It is pretty shameful that neither Hitler nor the Kaiser managed to do as much damage to Notre Dame as the fire. It had survived them, and rioting Hugenots. In WW2, it was relatively unscathed. Some lost mediaeval glass was, I understand, replaced by abstract crap in the post-War period, so the scoundrels were already circling.

Perhaps the fire is a Randian moment, wasn’t there a train crash in a tunnel for which ‘no one is responsible’? Is the burning down of a ‘temple of reason’ an allegory for France after its great economists are all-but forgotten?

Does it matter if, in rebuilding Notre-Dame, stone that is geologically ancient is replaced by other just as ancient stone, carved a few mere centuries later? Should, as with the Campanile in Venice, the order be: ‘Com’era, Dov’era.‘. ‘How it was, where it was.‘?

Or will something more ‘inclusive’ replace it or be grated on to it?

April fool, suckers! It was me all along!

French literati embarrassed after Marxist hero admits to murders

An anguished debate has erupted among French intellectuals after an Italian Marxist whom they lionised as a victim of oppression and injustice confessed to being a murderer.

Cesare Battisti, 64, a former member of the Armed Proletarians for Communism…

Who could have guessed that a member of Armed Proletarians for Communism might have been violent?

…embarrassed the French literati who were his most ardent defenders when he admitted last week to a series of killings and knee-cappings in Italy in the late 1970s.

Battisti lived openly in France for 14 years from 1990 despite having been convicted in his absence in Italy of carrying out two murders and aiding and abetting two others. He earned a living as a crime writer, a television scriptwriter and an occasional contributor to Playboy.

When a French court upheld an Italian extradition request in 2004, authors, artists, philosophers and politicians sprang to his defence. They denounced Italian justice as biased, proclaimed his innocence — even though he refused to do so explicitly for many years — and said that he should be able to live freely in France.

Battisti fled to Brazil then Bolivia.

…but was arrested there in January and extradited to Italy. Under questioning he not only admitted to the crimes but said that he had “never been a victim of injustice”. He went on to say that his backers had been interested only in his ideology and not in his innocence or guilt.

Ho ho, what a joke. Except for the people he murdered and their families.

Leaving the EU – a Jersey jaunt and a Guernsey gallivant

Rightly not trusting our leaders to deliver on their statements (there were, IFUC, no promises about leaving the EU from Mrs May), the Sage of Kettering and I have left the EU in that recently, we have visited our nearest escape hole, the Channel Islands. A fleeting visit, one day in each, but we have seen a future, and it works, more or less. For our more distant readers, Jersey and Guernsey are ‘Crown Dependencies’, historically part of the Duchy of Normandy, owing allegiance to the British Crown but not part of the UK. The UK government has arrogated to itself the overlordship of the islands, holding responsibility for foreign affairs and defence (well, sort of, as we shall see), but the two Bailiwicks are otherwise independent jurisdictions with autonomy in most areas, crucially taxation, and are outside of the European Union, albeit within EU Customs arrangements, allowing them to trade with the EU. Here, they say, the Queen is the Duke of Normandy, although monuments refer to ‘la Reine’. She is the only Duke I can think of married to a Duke. Whether or not they can simply declare independence is constitutionally unclear, but with Labour dangerously close to power, they might be advised to make some plans.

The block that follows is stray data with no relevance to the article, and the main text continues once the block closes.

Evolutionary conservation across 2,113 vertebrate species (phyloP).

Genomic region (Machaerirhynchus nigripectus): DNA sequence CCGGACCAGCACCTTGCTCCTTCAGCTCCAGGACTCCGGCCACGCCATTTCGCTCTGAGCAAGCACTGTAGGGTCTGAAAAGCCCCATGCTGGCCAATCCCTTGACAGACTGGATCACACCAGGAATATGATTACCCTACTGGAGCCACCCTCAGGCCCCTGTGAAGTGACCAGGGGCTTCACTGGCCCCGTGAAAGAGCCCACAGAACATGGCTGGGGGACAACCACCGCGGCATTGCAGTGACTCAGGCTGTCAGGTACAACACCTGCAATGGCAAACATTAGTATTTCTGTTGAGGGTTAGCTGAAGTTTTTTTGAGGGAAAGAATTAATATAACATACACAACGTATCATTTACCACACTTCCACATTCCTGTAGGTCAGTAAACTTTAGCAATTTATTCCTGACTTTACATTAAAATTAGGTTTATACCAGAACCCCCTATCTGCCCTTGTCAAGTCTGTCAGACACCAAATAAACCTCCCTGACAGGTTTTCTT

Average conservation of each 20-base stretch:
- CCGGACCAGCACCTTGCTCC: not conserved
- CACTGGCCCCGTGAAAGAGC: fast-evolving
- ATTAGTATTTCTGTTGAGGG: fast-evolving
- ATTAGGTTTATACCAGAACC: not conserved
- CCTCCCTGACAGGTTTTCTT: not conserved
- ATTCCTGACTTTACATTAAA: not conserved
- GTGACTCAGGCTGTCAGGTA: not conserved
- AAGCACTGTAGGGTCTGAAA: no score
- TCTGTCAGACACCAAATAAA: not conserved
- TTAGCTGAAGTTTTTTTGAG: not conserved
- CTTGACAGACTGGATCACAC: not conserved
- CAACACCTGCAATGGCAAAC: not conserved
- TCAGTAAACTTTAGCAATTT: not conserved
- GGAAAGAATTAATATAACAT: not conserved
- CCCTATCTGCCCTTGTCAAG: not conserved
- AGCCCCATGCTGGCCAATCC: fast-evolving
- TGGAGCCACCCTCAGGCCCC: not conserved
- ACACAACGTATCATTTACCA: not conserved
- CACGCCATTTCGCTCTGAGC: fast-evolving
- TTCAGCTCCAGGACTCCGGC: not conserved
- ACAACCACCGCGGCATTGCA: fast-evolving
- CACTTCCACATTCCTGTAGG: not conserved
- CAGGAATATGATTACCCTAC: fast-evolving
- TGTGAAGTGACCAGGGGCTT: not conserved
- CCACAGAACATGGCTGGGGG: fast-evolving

→ Continue reading: Leaving the EU – a Jersey jaunt and a Guernsey gallivant

Samizdata quote of the day

“The irony of Europhiles is that they replace one form of nationalism with another: “country first”, is out, but “Europe first” is in.”

Nathan Pinkoski. He analyses a recent speech by French president Emmanuel Macron that deserves far more scrutiny than it is getting.

A cursory search of the soul

“France has an antisemitism problem – and not just from the gilets jaunes”, writes Cécile Guerin in the Guardian.

With a headline like that the obvious next question is where else is France’s anti-semitism coming from, besides the gilets jaunes?

France, like every nation in Christendom, has a long history of Christian hatred of Jews on religious grounds, which gradually morphed into the “traditional” anti-semitism of the far right, exemplified by Jean-Marie Le Pen. That tendency is by no means extinct. I had forgotten that despite his expulsion from the le Front National by his daughter, Le Pen père remains a serving Member of the European Parliament. But though it still has venom, that style of anti-semitism is clearly in decline and is not the source of the upsurge in recent years. So where is it coming from? To answer this question, it surely makes sense to look at the most serious manifestation of Jew-hatred: the murder of Jews. The following is a list of Jews who were killed for being Jews in France this century: